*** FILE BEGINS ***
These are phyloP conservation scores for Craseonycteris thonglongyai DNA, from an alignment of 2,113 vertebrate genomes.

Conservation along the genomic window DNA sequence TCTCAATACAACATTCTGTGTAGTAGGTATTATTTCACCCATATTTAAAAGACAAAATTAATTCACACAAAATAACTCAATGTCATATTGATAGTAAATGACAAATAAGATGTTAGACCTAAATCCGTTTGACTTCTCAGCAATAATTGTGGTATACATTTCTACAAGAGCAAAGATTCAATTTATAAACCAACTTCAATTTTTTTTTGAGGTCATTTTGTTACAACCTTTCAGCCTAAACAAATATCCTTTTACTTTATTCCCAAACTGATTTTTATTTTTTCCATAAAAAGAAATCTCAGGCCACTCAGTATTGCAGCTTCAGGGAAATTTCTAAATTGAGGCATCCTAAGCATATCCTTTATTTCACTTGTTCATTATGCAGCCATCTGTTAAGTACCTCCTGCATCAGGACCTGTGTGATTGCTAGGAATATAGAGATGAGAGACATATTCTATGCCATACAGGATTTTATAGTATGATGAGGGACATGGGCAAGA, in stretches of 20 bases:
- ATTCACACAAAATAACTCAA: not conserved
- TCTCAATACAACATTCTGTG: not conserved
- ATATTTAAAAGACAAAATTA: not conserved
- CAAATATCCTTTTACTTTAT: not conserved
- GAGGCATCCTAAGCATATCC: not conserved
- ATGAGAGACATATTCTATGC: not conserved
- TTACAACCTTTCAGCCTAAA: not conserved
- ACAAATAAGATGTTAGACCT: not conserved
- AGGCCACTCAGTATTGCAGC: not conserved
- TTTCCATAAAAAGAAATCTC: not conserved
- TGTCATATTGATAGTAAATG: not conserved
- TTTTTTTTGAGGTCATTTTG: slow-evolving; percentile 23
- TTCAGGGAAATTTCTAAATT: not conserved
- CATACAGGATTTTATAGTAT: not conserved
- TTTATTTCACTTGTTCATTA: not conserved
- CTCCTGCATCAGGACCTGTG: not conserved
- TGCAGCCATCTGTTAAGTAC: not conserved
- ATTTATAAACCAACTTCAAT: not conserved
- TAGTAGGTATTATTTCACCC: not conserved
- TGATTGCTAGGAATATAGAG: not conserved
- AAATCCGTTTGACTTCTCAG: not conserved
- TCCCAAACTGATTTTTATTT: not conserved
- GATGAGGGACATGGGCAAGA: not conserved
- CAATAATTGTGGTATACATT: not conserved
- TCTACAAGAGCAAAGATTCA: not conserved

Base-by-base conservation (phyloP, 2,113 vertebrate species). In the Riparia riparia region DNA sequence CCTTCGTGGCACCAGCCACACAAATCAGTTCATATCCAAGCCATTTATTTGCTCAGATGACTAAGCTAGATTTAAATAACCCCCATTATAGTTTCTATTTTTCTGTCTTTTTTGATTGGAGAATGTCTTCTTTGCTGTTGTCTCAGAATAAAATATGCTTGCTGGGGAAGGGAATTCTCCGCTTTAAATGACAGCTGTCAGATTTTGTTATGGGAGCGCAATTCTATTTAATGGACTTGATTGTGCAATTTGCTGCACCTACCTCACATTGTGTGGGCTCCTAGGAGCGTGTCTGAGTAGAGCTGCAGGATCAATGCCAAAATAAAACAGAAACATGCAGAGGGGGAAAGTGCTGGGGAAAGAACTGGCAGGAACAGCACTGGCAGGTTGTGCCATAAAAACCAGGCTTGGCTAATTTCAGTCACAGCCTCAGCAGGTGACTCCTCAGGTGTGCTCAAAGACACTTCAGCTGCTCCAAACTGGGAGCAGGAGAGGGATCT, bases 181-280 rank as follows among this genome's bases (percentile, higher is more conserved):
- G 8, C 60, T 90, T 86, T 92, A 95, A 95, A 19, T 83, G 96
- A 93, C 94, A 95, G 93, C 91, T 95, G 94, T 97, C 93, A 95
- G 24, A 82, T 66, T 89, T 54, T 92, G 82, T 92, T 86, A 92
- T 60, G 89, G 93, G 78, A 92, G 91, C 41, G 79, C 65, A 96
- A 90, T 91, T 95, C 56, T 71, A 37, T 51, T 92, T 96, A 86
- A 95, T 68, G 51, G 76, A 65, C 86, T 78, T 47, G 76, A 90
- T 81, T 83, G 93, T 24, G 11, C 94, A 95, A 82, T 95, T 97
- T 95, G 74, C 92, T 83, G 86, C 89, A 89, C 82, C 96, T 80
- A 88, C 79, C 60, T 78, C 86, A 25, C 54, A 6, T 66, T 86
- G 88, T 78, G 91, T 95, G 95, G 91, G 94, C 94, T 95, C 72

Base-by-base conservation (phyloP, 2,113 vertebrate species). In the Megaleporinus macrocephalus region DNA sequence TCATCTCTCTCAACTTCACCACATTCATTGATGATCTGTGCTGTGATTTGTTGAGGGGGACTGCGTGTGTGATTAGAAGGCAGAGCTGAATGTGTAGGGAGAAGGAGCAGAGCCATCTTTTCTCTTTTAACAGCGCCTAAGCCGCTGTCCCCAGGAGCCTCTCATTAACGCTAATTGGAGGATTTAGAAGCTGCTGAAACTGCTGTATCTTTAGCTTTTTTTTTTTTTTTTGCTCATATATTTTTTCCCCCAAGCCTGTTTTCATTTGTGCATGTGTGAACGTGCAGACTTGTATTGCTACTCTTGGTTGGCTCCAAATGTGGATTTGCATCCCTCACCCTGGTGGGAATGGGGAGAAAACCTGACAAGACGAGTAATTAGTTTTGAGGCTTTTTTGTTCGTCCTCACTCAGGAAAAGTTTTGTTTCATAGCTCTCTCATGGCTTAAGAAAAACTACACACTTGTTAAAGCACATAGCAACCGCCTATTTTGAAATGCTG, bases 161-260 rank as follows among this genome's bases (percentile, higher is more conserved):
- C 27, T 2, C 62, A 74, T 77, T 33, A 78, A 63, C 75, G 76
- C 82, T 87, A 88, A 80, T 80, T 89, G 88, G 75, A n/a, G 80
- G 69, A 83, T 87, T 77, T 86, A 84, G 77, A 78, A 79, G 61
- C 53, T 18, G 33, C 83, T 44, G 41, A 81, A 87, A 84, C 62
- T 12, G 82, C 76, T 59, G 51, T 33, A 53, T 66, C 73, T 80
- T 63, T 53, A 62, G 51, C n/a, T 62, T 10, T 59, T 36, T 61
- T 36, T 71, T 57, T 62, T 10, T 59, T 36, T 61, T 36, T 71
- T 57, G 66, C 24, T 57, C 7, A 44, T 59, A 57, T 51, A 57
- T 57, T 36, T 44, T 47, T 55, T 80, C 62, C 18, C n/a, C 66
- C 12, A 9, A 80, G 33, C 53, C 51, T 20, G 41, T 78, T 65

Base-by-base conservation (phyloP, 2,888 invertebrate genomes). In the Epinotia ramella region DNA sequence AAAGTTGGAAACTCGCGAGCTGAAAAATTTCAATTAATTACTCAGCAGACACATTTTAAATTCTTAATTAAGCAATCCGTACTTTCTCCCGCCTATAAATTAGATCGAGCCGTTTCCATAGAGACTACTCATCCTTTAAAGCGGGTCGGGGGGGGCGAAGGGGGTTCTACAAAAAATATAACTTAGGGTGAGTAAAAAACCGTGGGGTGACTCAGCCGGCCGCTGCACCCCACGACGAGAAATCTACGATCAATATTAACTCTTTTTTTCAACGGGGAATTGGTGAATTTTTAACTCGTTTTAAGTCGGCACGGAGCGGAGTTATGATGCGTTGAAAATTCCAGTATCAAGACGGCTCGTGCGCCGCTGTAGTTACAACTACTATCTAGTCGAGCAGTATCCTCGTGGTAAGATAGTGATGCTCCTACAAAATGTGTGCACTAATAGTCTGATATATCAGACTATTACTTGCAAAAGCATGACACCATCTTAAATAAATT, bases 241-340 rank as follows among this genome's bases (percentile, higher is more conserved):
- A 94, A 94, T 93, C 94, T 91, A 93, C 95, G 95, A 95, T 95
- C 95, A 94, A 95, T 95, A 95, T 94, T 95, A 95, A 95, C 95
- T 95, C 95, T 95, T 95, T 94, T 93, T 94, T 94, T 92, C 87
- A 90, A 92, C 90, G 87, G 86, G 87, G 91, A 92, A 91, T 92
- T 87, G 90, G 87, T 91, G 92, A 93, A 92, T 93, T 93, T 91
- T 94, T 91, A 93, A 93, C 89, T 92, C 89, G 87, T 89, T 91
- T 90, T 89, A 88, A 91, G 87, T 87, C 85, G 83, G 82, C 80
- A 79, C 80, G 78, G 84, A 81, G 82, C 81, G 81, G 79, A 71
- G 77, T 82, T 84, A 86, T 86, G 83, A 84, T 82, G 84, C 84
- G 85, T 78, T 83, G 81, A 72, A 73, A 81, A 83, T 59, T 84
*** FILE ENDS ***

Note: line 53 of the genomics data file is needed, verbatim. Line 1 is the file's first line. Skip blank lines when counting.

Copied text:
- T 95, C 95, T 95, T 95, T 94, T 93, T 94, T 94, T 92, C 87